Time for Change

Time for Change

Good morning to you all. I believe you had a good weekend, well I did (in case you wanted to know) really busy but good.

I’d like to share something with you today that I’ve noticed for some time now.  There seems to be a shift happening in different organisations. I don’t know if it has to do with the year coming to an end or not but whatever the case is, I can sense a shift and a need for change happening in various organisations. I perceive a yearning for something more (from the leaders and team members) and a readiness and willingness from the leaders to take their teams to the next level.

With this yearning comes a need for change.

Some leaders might be experiencing some challenging times like: a decline in commitment, enthusiasm, growth, development, etc., of team members/employees. Or maybe a decrease in the number of team members/employees as a result of relocation, retirement, new births, losses, incompetence or plain old “I’ve had enough of this job”. Other leaders might just be ‘sailing’ smoothly at this time with no challenge whatsoever. Whatever the case may be, realize that change will always happen. Challenges will always come and so will good times. Team members  will always come and they will also leave; some with valid reasons and others with not so valid reasons.

As a leader who is currently facing challenges and understands the need for change; this is the time for restructuring. A time to implement new things, a time for reinvention. It is not a time to sit, wallow and yank out your hair unproductively but a time to take stock of the journey so far and do something to make the journey ahead productive.

The simple solution is a change: a change in the way things are currently done, a change in expectations and above all, a change in  attitudes and perceptions (both team members/employees and leaders). Change is one thing that is bound to happen whether we want it to or not, we may not like it or even respond well to it but that will not stop it from occurring.

If you need to hire professional help for this (which I strongly advice) then do so because an outside perspective might be all you need, more so if its from a professional.

Below are some steps to follow, to turn your challenging times to times of productivity:

1. Revisit the vision of your establishment.

2. Review the mission of your establishment.

3. Identify where your team/organisation is at the moment.

4. Identify what the next level is and what needs to be done to get to the next level.

5. Review the policies, procedures, rules, regulations and adjust them accordingly to fit with the updated mission and vision.

6. Make provision for continuous development for yourself and your team.

7. Have a structure in place for how your organisation/team should function.

8. Communicate all changes to your team effectively and start implementing them.

9. Seek ongoing support and help from a mentor, coach, consultant, etc.

These are the foundational steps you should follow to turn your current unproductive situation around; and please, remember to ask for help and support as you go on (you’ll need it).

When it seems like the challenges just seem to be mounting, it’s time to create (or recreate as the case may be); it’s time for change. When people walk away, don’t sink into despair. Pull yourself together and focus on those you have left; those who have remained with you. They are probably still there because they have some passion and loyalty left; work with that. Make use of those resources you currently have, it might seem like it’s not enough but trust me; its just enough to get you to the next level.


To your higher level of success;


Productivity Decline? Try this…

Productivity Decline? Try this…

Have you been experiencing dry spells recently? Does it seem like your creativity is slowly deteriorating? Is it becoming increasingly difficult to reproduce previous successes? Are the results you’re producing desired results or more of a hit and miss? Do you feel tired all the time? frustrated? stuck? ineffective or even empty? If you find yourself in one or more of these situations–or any other closely related situation–then you my friend, are in a period of drought.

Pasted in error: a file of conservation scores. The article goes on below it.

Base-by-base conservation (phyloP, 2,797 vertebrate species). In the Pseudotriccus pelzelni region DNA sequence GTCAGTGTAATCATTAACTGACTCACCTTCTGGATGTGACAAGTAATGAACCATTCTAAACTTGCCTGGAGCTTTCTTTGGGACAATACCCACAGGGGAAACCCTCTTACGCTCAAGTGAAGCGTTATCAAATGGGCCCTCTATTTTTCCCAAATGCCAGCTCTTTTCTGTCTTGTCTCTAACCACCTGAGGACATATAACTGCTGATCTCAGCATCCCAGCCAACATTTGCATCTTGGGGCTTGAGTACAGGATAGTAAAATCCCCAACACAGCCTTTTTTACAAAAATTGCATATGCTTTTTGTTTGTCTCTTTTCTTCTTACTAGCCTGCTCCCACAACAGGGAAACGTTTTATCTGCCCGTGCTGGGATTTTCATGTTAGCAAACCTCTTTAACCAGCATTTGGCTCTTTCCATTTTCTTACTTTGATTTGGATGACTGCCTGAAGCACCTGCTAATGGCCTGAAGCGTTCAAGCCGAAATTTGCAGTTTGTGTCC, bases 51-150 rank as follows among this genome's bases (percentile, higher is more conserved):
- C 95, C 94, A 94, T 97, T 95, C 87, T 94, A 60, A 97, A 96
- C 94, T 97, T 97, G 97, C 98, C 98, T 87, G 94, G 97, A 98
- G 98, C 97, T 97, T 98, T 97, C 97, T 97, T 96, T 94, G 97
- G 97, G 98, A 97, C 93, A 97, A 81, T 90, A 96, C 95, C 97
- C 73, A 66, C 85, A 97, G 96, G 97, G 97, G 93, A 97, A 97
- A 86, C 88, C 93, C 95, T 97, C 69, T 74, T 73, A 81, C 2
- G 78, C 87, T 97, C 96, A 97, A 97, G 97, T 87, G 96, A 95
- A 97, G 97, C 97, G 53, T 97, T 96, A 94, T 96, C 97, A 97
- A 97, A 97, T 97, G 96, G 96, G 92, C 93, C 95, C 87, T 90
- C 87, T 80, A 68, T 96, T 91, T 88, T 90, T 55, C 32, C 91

What exactly do I mean by a drought?
I’m talking about a period of dryness. A time when nothing substantial is happening. An interval devoid of excitement. Tiny moments that slowly add up to a rather large space in time when nothing tangible or profitable has been achieved. I’m referring to nothingness. I’m talking about a period of No-Flow; a period where nothing seems to flow through you. A time characterised by little, insignificant movements. Times of not good, not bad, just…nothing.
For those of you leaders who cultivate your creativity for different productive purposes, you most certainly understand what I’m talking about. My guess is that you’ve had periods when your creative juices just didn’t seem to flow as they normally would. Or maybe you’ve had periods characterised by disengagement or disconnection from the things you’d normally be happy doing.

When these situations arise, what do you do?
How do you get your drive back?
How do you carry on being productive?
My answer? Here it is:
1. Time-out
2. Time-out
3. Time-out

Time-out is my answer to getting your energy/mojo/drive–or whatever else you choose to call it–back and I’ve written it 3 times to make sure you don’t miss it.
You need some time away, end of. Whether it be from the desk, the laptop, the tablet, the meeting room, the writing table, the brain storming sessions, the classroom, the baby cot, the kitchen, the pulpit, the lecture room, the laboratory, the theatre, etc., you need to take T-I-M-E – O-U-T! There is no getting round this one if you want to function well, retain your sanity and stay productive.
Your time-out should be a period to rest, refuel or reconnect; or maybe all three.
No one ever remains productive without taking out time to rest and be refreshed. The reason you’re irate, frustrated, experiencing a mental block or being a right ol’ pain in the back side is probably because you’ve not had any time-out recently.
When you notice that the things which used to give you joy and cause you to experience fulfillment now make you angry or frustrate you; it’s probably time for a time-out. Your creative mind will only function well when the principle of time-out and common sense is applied.